West Australian Premier Mark McGowan has demanded the federal government use its own facilities for Covid-19 quarantine as Perth enters the last day of its three-day snap lockdown.
The lockdown of the Perth and the Peel region followed an outbreak in the city's hotel quarantine system, sparked by a person who went to India for a wedding then passed it on to a Victorian man while they were quarantining at the Mercure Hotel in the Perth CBD.
The Victorian man then went on to spend five days out in the Perth community, during which time he infected a friend with whom he went to a restaurant, where another man contracted the virus.
McGowan argues the federal government has abrogated its responsibility to take care of quarantine, leaving the states to bear the burden and the cost. He said he was at the "end of his tether" at the lack of federal government help, reiterating his previously expressed view there were various Commonwealth facilities that would be more suitable.
McGowan was scathing of the person who travelled from Perth to India on December 12 and returned to Australia on April 10 — four months later — with his new bride.
"If you want to go overseas, it should be for only the most extraordinary of reasons at this point in time," McGowan said. "Not to go overseas for a wedding. Even to go overseas for a funeral. We have to be a lot tougher in relation to letting people out of Australia at this point in time."
The federal government dismissed McGowan's request to use its own quarantine facilities but has agreed to halve the number of Australians returning to Perth, reducing the intake to just over 500 per week from Thursday.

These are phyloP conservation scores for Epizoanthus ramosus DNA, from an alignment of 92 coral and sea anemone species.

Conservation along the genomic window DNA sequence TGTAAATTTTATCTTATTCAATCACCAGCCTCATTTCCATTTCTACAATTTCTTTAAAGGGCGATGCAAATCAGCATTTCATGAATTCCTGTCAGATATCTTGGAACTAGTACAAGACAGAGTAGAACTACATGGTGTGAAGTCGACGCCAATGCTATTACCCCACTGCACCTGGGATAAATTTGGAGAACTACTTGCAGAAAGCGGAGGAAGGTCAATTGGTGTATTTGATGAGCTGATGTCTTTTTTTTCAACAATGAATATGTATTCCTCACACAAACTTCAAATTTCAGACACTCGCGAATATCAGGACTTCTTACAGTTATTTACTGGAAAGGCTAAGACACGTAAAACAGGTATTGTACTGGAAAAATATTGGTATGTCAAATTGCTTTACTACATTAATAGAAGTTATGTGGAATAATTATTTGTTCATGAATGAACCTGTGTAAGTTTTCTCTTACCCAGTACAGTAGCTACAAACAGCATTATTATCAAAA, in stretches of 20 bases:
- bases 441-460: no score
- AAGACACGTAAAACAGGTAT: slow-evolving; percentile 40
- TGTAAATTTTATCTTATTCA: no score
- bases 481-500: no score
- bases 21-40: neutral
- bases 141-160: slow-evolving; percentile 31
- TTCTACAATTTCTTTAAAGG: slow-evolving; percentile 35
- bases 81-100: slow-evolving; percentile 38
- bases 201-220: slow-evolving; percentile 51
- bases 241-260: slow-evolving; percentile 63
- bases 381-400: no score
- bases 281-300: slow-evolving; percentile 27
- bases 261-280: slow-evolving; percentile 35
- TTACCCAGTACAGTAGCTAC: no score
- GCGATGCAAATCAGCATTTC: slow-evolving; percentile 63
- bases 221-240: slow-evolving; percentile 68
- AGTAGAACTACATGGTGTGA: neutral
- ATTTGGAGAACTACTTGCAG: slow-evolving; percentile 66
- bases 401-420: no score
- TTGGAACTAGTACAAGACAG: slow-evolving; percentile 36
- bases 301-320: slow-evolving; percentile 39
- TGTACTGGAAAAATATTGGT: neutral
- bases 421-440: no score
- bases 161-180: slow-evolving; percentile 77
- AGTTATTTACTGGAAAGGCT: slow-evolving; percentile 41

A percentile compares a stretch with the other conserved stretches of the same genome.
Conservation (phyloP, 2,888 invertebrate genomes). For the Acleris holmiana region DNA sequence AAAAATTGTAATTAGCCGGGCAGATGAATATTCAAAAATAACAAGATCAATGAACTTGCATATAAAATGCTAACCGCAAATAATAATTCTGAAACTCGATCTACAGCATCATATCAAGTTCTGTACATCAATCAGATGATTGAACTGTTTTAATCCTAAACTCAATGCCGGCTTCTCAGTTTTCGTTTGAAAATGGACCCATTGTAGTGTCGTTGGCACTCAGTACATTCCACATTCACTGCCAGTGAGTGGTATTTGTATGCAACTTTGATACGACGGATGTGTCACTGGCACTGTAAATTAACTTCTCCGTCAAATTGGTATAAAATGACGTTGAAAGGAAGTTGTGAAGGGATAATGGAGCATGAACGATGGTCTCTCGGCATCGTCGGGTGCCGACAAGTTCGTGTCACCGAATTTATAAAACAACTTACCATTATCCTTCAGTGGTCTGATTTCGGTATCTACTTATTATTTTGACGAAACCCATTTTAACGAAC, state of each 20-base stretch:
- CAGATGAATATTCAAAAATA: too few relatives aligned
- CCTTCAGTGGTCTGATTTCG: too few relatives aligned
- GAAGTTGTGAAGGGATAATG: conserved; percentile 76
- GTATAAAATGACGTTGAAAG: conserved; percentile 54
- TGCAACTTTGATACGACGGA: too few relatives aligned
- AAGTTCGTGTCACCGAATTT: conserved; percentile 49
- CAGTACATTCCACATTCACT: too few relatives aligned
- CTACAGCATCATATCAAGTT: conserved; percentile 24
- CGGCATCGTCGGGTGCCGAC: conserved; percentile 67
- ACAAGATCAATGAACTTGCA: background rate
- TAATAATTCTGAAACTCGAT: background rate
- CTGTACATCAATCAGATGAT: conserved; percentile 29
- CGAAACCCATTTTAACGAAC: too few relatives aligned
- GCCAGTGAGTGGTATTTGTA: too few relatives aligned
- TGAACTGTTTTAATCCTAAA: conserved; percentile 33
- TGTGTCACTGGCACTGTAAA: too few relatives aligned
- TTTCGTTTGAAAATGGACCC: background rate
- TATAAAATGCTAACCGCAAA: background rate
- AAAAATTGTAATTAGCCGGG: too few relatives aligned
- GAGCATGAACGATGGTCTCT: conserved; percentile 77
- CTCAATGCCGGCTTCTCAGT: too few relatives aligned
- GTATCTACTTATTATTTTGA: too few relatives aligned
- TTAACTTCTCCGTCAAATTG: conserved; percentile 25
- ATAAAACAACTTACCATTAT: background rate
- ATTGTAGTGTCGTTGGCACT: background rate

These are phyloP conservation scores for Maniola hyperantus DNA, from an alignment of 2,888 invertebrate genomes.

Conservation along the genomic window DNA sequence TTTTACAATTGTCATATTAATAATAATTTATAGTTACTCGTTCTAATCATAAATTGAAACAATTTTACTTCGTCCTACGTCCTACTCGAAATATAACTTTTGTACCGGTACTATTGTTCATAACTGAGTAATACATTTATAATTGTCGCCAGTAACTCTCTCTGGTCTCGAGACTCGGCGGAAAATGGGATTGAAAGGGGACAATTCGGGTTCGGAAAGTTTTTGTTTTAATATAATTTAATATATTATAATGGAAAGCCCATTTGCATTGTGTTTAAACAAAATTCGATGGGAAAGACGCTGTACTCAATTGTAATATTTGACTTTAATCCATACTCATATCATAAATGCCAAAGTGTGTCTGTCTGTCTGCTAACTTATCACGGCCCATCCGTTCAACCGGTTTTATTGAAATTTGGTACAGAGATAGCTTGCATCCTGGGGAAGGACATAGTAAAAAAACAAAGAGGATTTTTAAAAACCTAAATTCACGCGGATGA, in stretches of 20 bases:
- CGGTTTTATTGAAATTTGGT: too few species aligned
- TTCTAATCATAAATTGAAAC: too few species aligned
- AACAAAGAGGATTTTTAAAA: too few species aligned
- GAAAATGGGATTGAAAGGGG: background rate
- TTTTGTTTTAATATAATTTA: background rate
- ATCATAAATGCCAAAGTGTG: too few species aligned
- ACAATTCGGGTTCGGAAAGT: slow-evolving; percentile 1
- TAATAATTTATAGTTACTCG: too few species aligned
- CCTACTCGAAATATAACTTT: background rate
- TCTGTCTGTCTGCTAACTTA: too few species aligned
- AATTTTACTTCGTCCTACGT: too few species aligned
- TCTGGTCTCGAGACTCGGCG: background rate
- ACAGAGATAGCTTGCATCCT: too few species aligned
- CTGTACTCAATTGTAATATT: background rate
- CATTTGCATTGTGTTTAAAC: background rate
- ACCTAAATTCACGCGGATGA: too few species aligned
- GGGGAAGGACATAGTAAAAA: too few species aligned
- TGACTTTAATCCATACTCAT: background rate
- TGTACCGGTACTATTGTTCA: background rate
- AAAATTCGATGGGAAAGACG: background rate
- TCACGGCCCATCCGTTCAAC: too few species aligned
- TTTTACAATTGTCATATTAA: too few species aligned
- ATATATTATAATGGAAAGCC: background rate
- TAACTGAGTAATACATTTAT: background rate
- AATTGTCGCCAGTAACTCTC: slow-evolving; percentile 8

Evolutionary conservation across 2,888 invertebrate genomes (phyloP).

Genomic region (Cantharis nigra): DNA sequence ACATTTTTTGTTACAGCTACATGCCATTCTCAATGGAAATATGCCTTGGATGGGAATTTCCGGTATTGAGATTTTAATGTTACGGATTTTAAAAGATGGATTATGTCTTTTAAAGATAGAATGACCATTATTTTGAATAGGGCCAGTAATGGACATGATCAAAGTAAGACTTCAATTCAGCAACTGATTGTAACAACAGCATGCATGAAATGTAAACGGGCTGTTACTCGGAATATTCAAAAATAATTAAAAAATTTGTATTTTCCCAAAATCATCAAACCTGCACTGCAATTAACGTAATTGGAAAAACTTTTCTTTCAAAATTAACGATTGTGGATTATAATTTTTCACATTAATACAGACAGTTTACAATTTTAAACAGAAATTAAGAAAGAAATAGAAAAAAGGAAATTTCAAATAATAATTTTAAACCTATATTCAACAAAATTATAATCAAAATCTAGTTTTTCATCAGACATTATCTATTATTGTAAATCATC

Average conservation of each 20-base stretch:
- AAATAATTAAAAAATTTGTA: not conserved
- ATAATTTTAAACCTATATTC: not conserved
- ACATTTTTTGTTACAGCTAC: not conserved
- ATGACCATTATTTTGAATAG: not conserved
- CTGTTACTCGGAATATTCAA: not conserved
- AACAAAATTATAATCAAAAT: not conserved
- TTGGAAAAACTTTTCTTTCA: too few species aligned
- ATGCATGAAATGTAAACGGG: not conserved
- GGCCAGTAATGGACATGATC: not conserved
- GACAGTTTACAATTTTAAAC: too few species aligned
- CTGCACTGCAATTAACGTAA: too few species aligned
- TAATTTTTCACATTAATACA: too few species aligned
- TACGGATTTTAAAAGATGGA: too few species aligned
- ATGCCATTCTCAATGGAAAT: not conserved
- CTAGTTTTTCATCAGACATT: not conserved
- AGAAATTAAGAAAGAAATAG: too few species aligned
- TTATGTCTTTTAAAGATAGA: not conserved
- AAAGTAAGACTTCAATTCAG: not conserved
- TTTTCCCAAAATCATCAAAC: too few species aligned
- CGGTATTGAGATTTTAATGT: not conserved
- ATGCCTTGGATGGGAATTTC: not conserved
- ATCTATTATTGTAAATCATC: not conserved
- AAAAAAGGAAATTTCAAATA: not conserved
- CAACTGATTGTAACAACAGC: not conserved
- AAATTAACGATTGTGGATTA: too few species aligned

In a statement on Sunday, a spokesman said federal government facilities such as the Christmas Island detention centre and defence bases were unsuitable for quarantine.
"Defence bases are operational facilities and the risk to critical defence personnel is not acceptable," he said. "Defence bases also generally feature austere accommodation facilities with shared dorms and bathrooms making them unsuitable for quarantine purposes. In many cases, these facilities are not close to health and intensive care services."
Defence Minister Peter Dutton later echoed those comments in an ABC interview, saying "there are eight or nine hotels that are working perfectly fine in WA at the moment".
The Mercure Hotel will no longer be used as a quarantine facility for returned travellers because of its poor ventilation but will instead accommodate low-risk seasonal workers from Tonga and Vanuatu.
The cluster is the state's first case of community transmission in more than a year, not including a hotel quarantine security guard who contracted the virus in January, prompting a five-day lockdown.